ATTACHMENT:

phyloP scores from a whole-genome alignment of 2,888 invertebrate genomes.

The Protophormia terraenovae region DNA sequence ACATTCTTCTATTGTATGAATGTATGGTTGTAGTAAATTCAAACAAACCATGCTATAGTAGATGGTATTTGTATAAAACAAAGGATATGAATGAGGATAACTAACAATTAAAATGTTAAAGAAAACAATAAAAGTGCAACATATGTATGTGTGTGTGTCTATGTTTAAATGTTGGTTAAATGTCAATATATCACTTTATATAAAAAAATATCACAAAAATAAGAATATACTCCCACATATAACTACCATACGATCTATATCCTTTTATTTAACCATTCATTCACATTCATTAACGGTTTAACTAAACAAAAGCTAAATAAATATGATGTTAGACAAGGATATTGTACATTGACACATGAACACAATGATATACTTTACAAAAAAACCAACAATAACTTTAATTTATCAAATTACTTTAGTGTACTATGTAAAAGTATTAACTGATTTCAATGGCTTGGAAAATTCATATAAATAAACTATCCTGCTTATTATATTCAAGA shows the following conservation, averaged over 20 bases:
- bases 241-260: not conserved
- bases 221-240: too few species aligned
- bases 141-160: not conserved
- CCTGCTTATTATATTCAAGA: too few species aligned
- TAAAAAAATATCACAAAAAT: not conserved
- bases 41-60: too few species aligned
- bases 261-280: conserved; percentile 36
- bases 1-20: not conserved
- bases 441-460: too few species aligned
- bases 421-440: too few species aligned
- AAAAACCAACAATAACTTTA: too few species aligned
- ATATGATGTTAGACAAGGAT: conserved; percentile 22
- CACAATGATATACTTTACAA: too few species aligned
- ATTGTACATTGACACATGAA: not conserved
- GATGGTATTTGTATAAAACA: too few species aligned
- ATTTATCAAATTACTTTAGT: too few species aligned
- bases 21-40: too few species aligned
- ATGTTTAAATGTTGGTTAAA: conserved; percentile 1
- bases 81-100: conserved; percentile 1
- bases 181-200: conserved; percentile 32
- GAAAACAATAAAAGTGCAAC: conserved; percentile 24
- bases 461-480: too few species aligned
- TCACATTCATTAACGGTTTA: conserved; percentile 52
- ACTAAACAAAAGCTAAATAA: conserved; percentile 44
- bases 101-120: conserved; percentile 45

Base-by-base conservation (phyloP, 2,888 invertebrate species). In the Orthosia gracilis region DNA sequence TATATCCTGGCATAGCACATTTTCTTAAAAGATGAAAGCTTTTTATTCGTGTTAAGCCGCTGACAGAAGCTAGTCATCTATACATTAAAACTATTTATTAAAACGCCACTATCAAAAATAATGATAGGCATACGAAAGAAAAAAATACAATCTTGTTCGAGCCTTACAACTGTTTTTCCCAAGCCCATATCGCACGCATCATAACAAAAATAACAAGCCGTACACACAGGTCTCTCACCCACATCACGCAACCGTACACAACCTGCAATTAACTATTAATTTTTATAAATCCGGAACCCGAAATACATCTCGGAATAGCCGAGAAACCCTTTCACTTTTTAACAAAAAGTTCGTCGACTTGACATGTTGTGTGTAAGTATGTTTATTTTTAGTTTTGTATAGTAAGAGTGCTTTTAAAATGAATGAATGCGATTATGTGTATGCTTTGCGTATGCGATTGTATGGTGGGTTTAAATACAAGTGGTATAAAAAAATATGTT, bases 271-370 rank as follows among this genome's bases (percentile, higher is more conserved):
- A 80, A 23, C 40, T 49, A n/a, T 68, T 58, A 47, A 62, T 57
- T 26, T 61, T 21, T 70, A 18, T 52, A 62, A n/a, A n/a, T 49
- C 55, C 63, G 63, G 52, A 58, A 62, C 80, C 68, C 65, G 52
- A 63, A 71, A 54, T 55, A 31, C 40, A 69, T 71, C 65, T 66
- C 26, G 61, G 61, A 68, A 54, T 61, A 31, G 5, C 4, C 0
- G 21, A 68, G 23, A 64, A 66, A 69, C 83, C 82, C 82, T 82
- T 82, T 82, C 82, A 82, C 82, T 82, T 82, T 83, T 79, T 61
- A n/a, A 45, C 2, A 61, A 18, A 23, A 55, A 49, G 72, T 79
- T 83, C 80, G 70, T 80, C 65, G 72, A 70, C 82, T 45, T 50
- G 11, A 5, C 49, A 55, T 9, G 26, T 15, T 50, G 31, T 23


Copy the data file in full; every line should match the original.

phyloP scores from a whole-genome alignment of 2,888 invertebrate genomes.

The Protophormia terraenovae region DNA sequence ACATTCTTCTATTGTATGAATGTATGGTTGTAGTAAATTCAAACAAACCATGCTATAGTAGATGGTATTTGTATAAAACAAAGGATATGAATGAGGATAACTAACAATTAAAATGTTAAAGAAAACAATAAAAGTGCAACATATGTATGTGTGTGTGTCTATGTTTAAATGTTGGTTAAATGTCAATATATCACTTTATATAAAAAAATATCACAAAAATAAGAATATACTCCCACATATAACTACCATACGATCTATATCCTTTTATTTAACCATTCATTCACATTCATTAACGGTTTAACTAAACAAAAGCTAAATAAATATGATGTTAGACAAGGATATTGTACATTGACACATGAACACAATGATATACTTTACAAAAAAACCAACAATAACTTTAATTTATCAAATTACTTTAGTGTACTATGTAAAAGTATTAACTGATTTCAATGGCTTGGAAAATTCATATAAATAAACTATCCTGCTTATTATATTCAAGA shows the following conservation, averaged over 20 bases:
- bases 241-260: not conserved
- bases 221-240: too few species aligned
- bases 141-160: not conserved
- CCTGCTTATTATATTCAAGA: too few species aligned
- TAAAAAAATATCACAAAAAT: not conserved
- bases 41-60: too few species aligned
- bases 261-280: conserved; percentile 36
- bases 1-20: not conserved
- bases 441-460: too few species aligned
- bases 421-440: too few species aligned
- AAAAACCAACAATAACTTTA: too few species aligned
- ATATGATGTTAGACAAGGAT: conserved; percentile 22
- CACAATGATATACTTTACAA: too few species aligned
- ATTGTACATTGACACATGAA: not conserved
- GATGGTATTTGTATAAAACA: too few species aligned
- ATTTATCAAATTACTTTAGT: too few species aligned
- bases 21-40: too few species aligned
- ATGTTTAAATGTTGGTTAAA: conserved; percentile 1
- bases 81-100: conserved; percentile 1
- bases 181-200: conserved; percentile 32
- GAAAACAATAAAAGTGCAAC: conserved; percentile 24
- bases 461-480: too few species aligned
- TCACATTCATTAACGGTTTA: conserved; percentile 52
- ACTAAACAAAAGCTAAATAA: conserved; percentile 44
- bases 101-120: conserved; percentile 45

Base-by-base conservation (phyloP, 2,888 invertebrate species). In the Orthosia gracilis region DNA sequence TATATCCTGGCATAGCACATTTTCTTAAAAGATGAAAGCTTTTTATTCGTGTTAAGCCGCTGACAGAAGCTAGTCATCTATACATTAAAACTATTTATTAAAACGCCACTATCAAAAATAATGATAGGCATACGAAAGAAAAAAATACAATCTTGTTCGAGCCTTACAACTGTTTTTCCCAAGCCCATATCGCACGCATCATAACAAAAATAACAAGCCGTACACACAGGTCTCTCACCCACATCACGCAACCGTACACAACCTGCAATTAACTATTAATTTTTATAAATCCGGAACCCGAAATACATCTCGGAATAGCCGAGAAACCCTTTCACTTTTTAACAAAAAGTTCGTCGACTTGACATGTTGTGTGTAAGTATGTTTATTTTTAGTTTTGTATAGTAAGAGTGCTTTTAAAATGAATGAATGCGATTATGTGTATGCTTTGCGTATGCGATTGTATGGTGGGTTTAAATACAAGTGGTATAAAAAAATATGTT, bases 271-370 rank as follows among this genome's bases (percentile, higher is more conserved):
- A 80, A 23, C 40, T 49, A n/a, T 68, T 58, A 47, A 62, T 57
- T 26, T 61, T 21, T 70, A 18, T 52, A 62, A n/a, A n/a, T 49
- C 55, C 63, G 63, G 52, A 58, A 62, C 80, C 68, C 65, G 52
- A 63, A 71, A 54, T 55, A 31, C 40, A 69, T 71, C 65, T 66
- C 26, G 61, G 61, A 68, A 54, T 61, A 31, G 5, C 4, C 0
- G 21, A 68, G 23, A 64, A 66, A 69, C 83, C 82, C 82, T 82
- T 82, T 82, C 82, A 82, C 82, T 82, T 82, T 83, T 79, T 61
- A n/a, A 45, C 2, A 61, A 18, A 23, A 55, A 49, G 72, T 79
- T 83, C 80, G 70, T 80, C 65, G 72, A 70, C 82, T 45, T 50
- G 11, A 5, C 49, A 55, T 9, G 26, T 15, T 50, G 31, T 23